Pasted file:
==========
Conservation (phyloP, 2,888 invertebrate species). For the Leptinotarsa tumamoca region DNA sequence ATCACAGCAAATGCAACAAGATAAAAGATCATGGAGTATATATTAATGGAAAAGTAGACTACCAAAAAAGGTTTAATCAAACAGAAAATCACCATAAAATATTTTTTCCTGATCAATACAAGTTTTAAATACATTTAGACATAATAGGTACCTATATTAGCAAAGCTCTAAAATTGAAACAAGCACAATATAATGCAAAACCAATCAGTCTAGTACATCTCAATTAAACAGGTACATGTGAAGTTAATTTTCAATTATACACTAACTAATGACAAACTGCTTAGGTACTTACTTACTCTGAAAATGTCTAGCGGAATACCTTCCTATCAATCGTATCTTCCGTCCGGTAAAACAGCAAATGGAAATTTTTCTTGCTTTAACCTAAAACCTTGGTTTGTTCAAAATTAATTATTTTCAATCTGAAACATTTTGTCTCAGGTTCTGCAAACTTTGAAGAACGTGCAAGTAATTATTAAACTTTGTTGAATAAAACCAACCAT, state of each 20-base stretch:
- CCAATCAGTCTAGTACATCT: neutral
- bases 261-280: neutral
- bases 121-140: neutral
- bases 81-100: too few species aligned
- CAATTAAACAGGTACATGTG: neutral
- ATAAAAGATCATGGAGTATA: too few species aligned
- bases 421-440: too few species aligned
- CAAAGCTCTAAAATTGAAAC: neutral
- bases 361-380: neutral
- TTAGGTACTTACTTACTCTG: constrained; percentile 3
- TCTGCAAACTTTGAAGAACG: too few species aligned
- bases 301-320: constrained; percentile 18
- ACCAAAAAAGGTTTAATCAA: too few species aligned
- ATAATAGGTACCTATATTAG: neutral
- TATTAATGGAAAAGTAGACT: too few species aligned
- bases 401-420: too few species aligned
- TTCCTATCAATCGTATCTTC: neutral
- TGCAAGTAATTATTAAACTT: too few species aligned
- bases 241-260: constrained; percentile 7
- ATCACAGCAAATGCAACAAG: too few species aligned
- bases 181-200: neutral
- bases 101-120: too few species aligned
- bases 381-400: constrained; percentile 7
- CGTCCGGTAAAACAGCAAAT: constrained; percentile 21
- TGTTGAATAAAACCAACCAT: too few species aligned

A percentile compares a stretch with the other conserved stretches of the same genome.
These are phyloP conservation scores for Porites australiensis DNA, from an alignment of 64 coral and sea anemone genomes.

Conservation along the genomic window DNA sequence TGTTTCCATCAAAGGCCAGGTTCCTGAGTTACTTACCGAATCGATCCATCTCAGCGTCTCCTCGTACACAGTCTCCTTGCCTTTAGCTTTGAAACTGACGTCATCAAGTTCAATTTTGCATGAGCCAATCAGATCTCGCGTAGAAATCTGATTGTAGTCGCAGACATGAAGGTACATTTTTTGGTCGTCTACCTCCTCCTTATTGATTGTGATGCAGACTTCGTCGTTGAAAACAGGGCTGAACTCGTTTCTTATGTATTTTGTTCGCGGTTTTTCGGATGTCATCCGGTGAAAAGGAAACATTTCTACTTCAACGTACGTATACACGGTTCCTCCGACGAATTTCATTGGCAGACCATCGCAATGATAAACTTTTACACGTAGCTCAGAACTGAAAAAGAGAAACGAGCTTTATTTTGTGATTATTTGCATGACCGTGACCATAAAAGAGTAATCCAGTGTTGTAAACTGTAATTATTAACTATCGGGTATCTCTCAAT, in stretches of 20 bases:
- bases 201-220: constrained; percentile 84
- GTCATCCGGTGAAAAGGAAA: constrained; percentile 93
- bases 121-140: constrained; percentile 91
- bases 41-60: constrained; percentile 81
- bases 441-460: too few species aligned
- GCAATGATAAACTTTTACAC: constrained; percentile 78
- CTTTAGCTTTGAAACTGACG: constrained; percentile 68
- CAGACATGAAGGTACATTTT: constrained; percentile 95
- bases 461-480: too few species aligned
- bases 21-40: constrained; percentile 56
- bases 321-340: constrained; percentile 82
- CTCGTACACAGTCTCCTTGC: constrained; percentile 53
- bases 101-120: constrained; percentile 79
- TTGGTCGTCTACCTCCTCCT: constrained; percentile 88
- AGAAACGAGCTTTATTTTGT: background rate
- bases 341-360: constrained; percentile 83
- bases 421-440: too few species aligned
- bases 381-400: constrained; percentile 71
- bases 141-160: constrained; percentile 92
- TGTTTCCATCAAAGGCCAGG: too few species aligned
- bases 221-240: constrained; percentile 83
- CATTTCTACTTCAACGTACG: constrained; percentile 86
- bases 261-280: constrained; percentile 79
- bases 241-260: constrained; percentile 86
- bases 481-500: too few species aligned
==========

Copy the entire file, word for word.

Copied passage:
Conservation (phyloP, 2,888 invertebrate species). For the Leptinotarsa tumamoca region DNA sequence ATCACAGCAAATGCAACAAGATAAAAGATCATGGAGTATATATTAATGGAAAAGTAGACTACCAAAAAAGGTTTAATCAAACAGAAAATCACCATAAAATATTTTTTCCTGATCAATACAAGTTTTAAATACATTTAGACATAATAGGTACCTATATTAGCAAAGCTCTAAAATTGAAACAAGCACAATATAATGCAAAACCAATCAGTCTAGTACATCTCAATTAAACAGGTACATGTGAAGTTAATTTTCAATTATACACTAACTAATGACAAACTGCTTAGGTACTTACTTACTCTGAAAATGTCTAGCGGAATACCTTCCTATCAATCGTATCTTCCGTCCGGTAAAACAGCAAATGGAAATTTTTCTTGCTTTAACCTAAAACCTTGGTTTGTTCAAAATTAATTATTTTCAATCTGAAACATTTTGTCTCAGGTTCTGCAAACTTTGAAGAACGTGCAAGTAATTATTAAACTTTGTTGAATAAAACCAACCAT, state of each 20-base stretch:
- CCAATCAGTCTAGTACATCT: neutral
- bases 261-280: neutral
- bases 121-140: neutral
- bases 81-100: too few species aligned
- CAATTAAACAGGTACATGTG: neutral
- ATAAAAGATCATGGAGTATA: too few species aligned
- bases 421-440: too few species aligned
- CAAAGCTCTAAAATTGAAAC: neutral
- bases 361-380: neutral
- TTAGGTACTTACTTACTCTG: constrained; percentile 3
- TCTGCAAACTTTGAAGAACG: too few species aligned
- bases 301-320: constrained; percentile 18
- ACCAAAAAAGGTTTAATCAA: too few species aligned
- ATAATAGGTACCTATATTAG: neutral
- TATTAATGGAAAAGTAGACT: too few species aligned
- bases 401-420: too few species aligned
- TTCCTATCAATCGTATCTTC: neutral
- TGCAAGTAATTATTAAACTT: too few species aligned
- bases 241-260: constrained; percentile 7
- ATCACAGCAAATGCAACAAG: too few species aligned
- bases 181-200: neutral
- bases 101-120: too few species aligned
- bases 381-400: constrained; percentile 7
- CGTCCGGTAAAACAGCAAAT: constrained; percentile 21
- TGTTGAATAAAACCAACCAT: too few species aligned

A percentile compares a stretch with the other conserved stretches of the same genome.
These are phyloP conservation scores for Porites australiensis DNA, from an alignment of 64 coral and sea anemone genomes.

Conservation along the genomic window DNA sequence TGTTTCCATCAAAGGCCAGGTTCCTGAGTTACTTACCGAATCGATCCATCTCAGCGTCTCCTCGTACACAGTCTCCTTGCCTTTAGCTTTGAAACTGACGTCATCAAGTTCAATTTTGCATGAGCCAATCAGATCTCGCGTAGAAATCTGATTGTAGTCGCAGACATGAAGGTACATTTTTTGGTCGTCTACCTCCTCCTTATTGATTGTGATGCAGACTTCGTCGTTGAAAACAGGGCTGAACTCGTTTCTTATGTATTTTGTTCGCGGTTTTTCGGATGTCATCCGGTGAAAAGGAAACATTTCTACTTCAACGTACGTATACACGGTTCCTCCGACGAATTTCATTGGCAGACCATCGCAATGATAAACTTTTACACGTAGCTCAGAACTGAAAAAGAGAAACGAGCTTTATTTTGTGATTATTTGCATGACCGTGACCATAAAAGAGTAATCCAGTGTTGTAAACTGTAATTATTAACTATCGGGTATCTCTCAAT, in stretches of 20 bases:
- bases 201-220: constrained; percentile 84
- GTCATCCGGTGAAAAGGAAA: constrained; percentile 93
- bases 121-140: constrained; percentile 91
- bases 41-60: constrained; percentile 81
- bases 441-460: too few species aligned
- GCAATGATAAACTTTTACAC: constrained; percentile 78
- CTTTAGCTTTGAAACTGACG: constrained; percentile 68
- CAGACATGAAGGTACATTTT: constrained; percentile 95
- bases 461-480: too few species aligned
- bases 21-40: constrained; percentile 56
- bases 321-340: constrained; percentile 82
- CTCGTACACAGTCTCCTTGC: constrained; percentile 53
- bases 101-120: constrained; percentile 79
- TTGGTCGTCTACCTCCTCCT: constrained; percentile 88
- AGAAACGAGCTTTATTTTGT: background rate
- bases 341-360: constrained; percentile 83
- bases 421-440: too few species aligned
- bases 381-400: constrained; percentile 71
- bases 141-160: constrained; percentile 92
- TGTTTCCATCAAAGGCCAGG: too few species aligned
- bases 221-240: constrained; percentile 83
- CATTTCTACTTCAACGTACG: constrained; percentile 86
- bases 261-280: constrained; percentile 79
- bases 241-260: constrained; percentile 86
- bases 481-500: too few species aligned